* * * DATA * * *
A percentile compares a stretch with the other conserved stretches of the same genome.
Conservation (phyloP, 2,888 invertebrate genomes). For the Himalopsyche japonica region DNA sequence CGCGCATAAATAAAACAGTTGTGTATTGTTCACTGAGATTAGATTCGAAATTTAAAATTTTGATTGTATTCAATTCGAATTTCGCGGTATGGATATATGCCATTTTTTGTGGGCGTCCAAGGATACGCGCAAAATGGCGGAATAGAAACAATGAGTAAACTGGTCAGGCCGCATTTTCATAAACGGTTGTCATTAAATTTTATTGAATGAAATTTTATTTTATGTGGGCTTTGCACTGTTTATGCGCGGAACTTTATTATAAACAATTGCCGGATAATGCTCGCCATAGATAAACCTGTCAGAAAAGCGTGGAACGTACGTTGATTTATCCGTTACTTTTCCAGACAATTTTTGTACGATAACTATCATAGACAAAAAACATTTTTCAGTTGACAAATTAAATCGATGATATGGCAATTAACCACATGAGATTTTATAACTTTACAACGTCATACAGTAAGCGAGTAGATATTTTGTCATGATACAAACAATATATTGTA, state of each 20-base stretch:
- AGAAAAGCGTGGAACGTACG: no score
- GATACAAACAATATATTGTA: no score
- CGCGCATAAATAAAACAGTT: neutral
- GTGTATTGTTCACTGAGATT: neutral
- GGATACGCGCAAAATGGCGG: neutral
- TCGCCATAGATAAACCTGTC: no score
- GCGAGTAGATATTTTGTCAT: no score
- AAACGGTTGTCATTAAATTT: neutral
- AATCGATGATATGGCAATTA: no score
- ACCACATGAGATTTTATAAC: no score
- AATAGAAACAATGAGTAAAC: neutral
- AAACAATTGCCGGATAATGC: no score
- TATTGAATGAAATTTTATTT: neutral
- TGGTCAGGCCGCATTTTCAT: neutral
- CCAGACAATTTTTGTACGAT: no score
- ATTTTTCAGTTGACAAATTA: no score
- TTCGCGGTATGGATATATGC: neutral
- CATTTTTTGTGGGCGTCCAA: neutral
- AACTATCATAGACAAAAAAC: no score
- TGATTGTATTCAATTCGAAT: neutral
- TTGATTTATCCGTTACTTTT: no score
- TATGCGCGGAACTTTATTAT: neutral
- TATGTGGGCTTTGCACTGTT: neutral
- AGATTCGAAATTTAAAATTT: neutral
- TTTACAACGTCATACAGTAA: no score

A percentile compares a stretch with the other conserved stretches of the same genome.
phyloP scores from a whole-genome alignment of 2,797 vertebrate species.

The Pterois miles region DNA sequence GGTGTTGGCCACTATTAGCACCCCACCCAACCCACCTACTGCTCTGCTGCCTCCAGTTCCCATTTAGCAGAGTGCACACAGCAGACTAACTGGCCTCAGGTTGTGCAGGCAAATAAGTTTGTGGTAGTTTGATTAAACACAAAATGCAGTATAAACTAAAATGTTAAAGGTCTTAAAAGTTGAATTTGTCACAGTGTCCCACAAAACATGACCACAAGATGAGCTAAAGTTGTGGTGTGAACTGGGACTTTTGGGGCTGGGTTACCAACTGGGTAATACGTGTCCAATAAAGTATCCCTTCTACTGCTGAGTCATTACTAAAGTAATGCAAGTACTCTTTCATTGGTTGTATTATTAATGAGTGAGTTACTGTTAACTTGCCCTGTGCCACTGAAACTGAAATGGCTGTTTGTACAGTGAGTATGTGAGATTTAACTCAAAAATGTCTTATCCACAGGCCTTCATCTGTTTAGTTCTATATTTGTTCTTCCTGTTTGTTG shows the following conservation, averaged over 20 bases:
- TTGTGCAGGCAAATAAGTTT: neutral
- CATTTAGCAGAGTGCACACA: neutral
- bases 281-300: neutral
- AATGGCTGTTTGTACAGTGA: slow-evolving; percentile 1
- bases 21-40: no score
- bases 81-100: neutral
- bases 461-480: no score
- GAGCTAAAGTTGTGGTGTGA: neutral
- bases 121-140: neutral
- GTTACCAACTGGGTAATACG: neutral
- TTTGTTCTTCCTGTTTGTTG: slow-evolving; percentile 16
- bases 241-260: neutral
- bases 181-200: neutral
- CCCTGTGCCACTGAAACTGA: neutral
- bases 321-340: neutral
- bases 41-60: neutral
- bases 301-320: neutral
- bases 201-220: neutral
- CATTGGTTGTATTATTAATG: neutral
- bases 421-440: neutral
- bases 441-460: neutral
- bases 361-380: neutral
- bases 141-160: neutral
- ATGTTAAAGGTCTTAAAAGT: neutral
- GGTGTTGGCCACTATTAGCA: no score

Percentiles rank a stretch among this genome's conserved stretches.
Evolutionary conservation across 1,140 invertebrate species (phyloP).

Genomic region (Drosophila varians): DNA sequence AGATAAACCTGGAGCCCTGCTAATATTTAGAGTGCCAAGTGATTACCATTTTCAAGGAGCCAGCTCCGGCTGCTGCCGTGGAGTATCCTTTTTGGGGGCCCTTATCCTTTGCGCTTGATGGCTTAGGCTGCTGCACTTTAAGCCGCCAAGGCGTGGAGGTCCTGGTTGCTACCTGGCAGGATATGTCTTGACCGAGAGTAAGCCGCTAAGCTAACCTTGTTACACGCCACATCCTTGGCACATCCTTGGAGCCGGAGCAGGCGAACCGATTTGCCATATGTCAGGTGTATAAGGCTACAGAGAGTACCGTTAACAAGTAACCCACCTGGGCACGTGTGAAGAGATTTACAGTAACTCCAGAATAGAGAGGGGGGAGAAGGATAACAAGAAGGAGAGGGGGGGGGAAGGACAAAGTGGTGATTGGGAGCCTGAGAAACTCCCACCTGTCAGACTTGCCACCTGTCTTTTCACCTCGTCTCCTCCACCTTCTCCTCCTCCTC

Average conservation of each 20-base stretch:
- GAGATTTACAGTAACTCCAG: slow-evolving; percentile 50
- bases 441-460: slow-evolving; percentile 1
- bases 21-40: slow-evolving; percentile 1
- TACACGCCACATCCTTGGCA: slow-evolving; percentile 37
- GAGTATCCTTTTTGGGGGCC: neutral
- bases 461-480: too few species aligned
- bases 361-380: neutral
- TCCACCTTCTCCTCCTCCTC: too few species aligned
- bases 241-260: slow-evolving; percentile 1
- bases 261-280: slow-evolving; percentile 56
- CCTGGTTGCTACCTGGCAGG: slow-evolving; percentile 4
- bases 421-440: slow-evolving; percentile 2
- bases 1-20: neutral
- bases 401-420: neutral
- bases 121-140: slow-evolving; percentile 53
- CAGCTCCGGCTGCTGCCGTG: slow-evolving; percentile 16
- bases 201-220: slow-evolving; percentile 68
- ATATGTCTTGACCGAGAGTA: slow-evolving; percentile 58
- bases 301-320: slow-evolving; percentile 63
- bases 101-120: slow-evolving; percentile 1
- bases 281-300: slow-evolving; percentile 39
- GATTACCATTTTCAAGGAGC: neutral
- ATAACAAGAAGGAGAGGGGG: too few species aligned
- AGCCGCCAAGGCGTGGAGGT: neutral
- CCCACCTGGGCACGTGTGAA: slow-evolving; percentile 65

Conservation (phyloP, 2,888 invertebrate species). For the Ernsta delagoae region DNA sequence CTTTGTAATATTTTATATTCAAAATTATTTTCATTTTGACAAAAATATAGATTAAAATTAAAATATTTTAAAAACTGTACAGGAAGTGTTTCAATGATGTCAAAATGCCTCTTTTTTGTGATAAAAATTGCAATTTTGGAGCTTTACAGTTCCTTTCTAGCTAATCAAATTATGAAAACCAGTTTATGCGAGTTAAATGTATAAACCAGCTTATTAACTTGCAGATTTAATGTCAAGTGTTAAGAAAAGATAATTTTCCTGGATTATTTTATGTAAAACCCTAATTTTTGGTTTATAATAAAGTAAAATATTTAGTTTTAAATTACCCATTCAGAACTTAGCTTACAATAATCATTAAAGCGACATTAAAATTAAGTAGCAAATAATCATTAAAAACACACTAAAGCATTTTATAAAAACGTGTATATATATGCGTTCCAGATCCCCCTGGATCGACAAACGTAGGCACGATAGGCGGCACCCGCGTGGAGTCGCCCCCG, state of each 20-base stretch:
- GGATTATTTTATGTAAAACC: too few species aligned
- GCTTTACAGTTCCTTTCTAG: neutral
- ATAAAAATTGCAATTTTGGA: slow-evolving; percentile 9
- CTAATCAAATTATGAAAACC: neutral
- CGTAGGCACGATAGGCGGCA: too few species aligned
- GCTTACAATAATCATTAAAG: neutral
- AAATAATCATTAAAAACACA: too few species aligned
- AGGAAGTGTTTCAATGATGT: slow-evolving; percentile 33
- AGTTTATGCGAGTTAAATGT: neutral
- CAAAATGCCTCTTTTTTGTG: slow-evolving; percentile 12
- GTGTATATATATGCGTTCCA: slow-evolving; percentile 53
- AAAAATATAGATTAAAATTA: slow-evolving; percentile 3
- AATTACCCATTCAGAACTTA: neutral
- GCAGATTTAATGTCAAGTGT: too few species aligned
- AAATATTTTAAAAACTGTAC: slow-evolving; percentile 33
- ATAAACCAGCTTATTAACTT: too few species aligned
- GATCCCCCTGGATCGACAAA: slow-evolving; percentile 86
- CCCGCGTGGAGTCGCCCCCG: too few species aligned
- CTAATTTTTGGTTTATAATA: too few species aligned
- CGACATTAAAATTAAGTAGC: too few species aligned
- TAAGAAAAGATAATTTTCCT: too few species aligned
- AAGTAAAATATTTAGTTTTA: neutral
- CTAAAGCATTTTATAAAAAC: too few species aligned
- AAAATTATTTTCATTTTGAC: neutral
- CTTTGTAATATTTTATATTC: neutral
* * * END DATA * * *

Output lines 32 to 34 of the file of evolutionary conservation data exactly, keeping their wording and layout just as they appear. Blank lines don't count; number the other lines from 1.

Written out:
- CATTTAGCAGAGTGCACACA: neutral
- bases 281-300: neutral
- AATGGCTGTTTGTACAGTGA: slow-evolving; percentile 1